President-elect Barack Obama will be sworn in Tuesday and begin work on his pledge to bring change to America, but in the immediate days after his inauguration little is expected to be different for the U.S. stock market. Investors will enjoy a long weekend ahead of the inauguration, courtesy of the Martin Luther King Jr. birthday holiday, but they will be greeted upon their return by a flood of quarterly earnings reports. According to John Butters, research analyst with Thomson Reuters, earnings releases from more than 50 constituents of the S&P 500 will arrive in the next four trading sessions, setting the table for a frantic short week. "Everybody knows that last quarter's numbers were terrible. The only question will be whether companies are providing guidance or visibility for the new year," said Michael Sheldon, chief market strategist with RDM Financial. "The best that investors can hope for is a trading range until there's greater visibility." Before the earnings torrent begins in full force, though, investors will be watching the inauguration of Obama and considering the $825 billion stimulus plan that Democrats from the House of Representatives have drafted. "The inauguration itself is really a big celebration for the new president. The more important event for the markets to watch is how quickly the stimulus plan passes," said Sheldon. "Most important is the stimulus package and whether Republicans and Democrats can get together quickly and settle their differences. I think both understand that we're in a crisis situation for the economy and financial markets, so there's a strong need to act quickly and effectively."
Republicans aren't completely excited about the new stimulus plan. Several have voiced concern over the size of the proposal, and most want more tax cuts rather than government spending in order to achieve a better balance between the two. "The stage has been set for a potential showdown between Democrats and Republicans as to what is the right mix for this stimulus plan," Sheldon said. "Despite the fact that Republicans are the minority, many continue to hold to their principles, and I wouldn't be surprised to see some significant debate in the coming days before the actual passage of the plan." Timothy Speiss, head of the personal wealth advisory group at Eisner LLP, argues that the market should respond positively to the inauguration of the new president. "As a matter of fact, I think it's the one thing that is going to be good news," he said. Earnings reports will take a back seat Tuesday to the inauguration, but several big name companies will still post results worth watching. In the morning, Johnson & Johnson ( JNJ) and TD Ameritrade ( AMTD) are expected to report, and both CSX ( CSX) and tech giant IBM ( IBM), among others, are due to release their earnings after the closing bell. Wednesday's headliner will be Apple ( AAPL), due to report after the closing bell along with eBay ( EBAY) and Seagate Technology ( STX). Earlier Wednesday, UAL ( UAUA), United Technologies ( UTX) and Freeport-McMoRan ( FCX), among others, are all due to report quarterly results. Google ( GOOG) and Microsoft ( MSFT) will be the key earnings reports to watch Thursday, although a handful of other companies will be out with numbers, as well. Other names reporting Thursday include Nokia ( NOK), Southwest Airlines ( LUV), Potash ( POT) and UnitedHealth Group ( UNH).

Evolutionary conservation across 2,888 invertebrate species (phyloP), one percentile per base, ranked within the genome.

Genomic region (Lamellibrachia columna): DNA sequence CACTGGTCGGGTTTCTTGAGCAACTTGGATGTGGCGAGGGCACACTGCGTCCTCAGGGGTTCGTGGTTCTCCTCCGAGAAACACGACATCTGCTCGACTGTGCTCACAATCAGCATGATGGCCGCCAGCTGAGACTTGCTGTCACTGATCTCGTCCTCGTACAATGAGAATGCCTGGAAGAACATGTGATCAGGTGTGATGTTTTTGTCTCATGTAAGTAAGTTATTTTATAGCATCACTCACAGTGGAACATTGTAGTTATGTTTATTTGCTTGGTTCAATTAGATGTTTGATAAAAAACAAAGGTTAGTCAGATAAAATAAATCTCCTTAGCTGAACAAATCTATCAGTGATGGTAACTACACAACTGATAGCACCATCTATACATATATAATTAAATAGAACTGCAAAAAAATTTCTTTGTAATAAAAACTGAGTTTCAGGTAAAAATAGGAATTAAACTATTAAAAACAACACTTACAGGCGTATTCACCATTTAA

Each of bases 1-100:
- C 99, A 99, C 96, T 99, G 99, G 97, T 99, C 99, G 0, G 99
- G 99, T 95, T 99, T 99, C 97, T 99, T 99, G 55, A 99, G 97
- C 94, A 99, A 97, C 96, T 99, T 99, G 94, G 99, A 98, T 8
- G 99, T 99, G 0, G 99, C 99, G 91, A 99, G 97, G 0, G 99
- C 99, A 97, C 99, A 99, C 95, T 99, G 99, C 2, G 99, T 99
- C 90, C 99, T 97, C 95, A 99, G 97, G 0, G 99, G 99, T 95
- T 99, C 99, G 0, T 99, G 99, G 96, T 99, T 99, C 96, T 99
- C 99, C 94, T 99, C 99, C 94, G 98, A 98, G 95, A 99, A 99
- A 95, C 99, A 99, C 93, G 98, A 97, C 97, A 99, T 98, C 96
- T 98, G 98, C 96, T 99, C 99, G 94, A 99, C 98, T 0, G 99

Thursday will also bring the two lone economic releases for the week, the December read on housing starts and building permits, as well as weekly jobless claims data. "The economic data that we continue to see on a daily basis has been very, very negative. It doesn't appear that things are getting any better," Sheldon said. "If we start to see some stabilization in weekly jobless claims, that would be a positive for the market." Friday's earnings roster is considerably lighter, although General Electric's ( GE) report is sure to generate plenty of headlines. "Investors need to watch GE as they're obviously a bellwether, being both an industrial and a financial company," Speiss said. "I'm very curious about General Electric. It is very sensitive to interest rates and very sensitive to credit liquidity." As always, investors will keep an eye on the financial sector, which has continued to be a source of turmoil for the stock market. In the last week, investors were greeted with reports from JPMorgan Chase ( JPM), Citigroup ( C) and Bank of America ( BAC). Citigroup's report was especially alarming, as the struggling bank announced its fifth straight quarter of losses and provided details on a plan to split in two. Trading activity last week was also affected by the federal bailout of Bank of America, which has raised serious questions about the government's approach to stemming the financial crisis, as well as word Citigroup and Morgan Stanley ( MS) would combine their brokerage units. "Investors continue to be concerned over financial stocks, although it appears that we should experience a period of near-term stabilization in that group," said Sheldon. However, Speiss argues that investors in financials are still in for a wild ride. "I don't know if it's because the financial managers are not adept at accurate forecasting or if they don't know themselves, but to keep producing losses of this magnitude, it's just absolutely alarming," Speiss said. "You'd think everyone would've shown their cards by now, so the fact we see these huge losses still coming through gives hope that there can't be much left."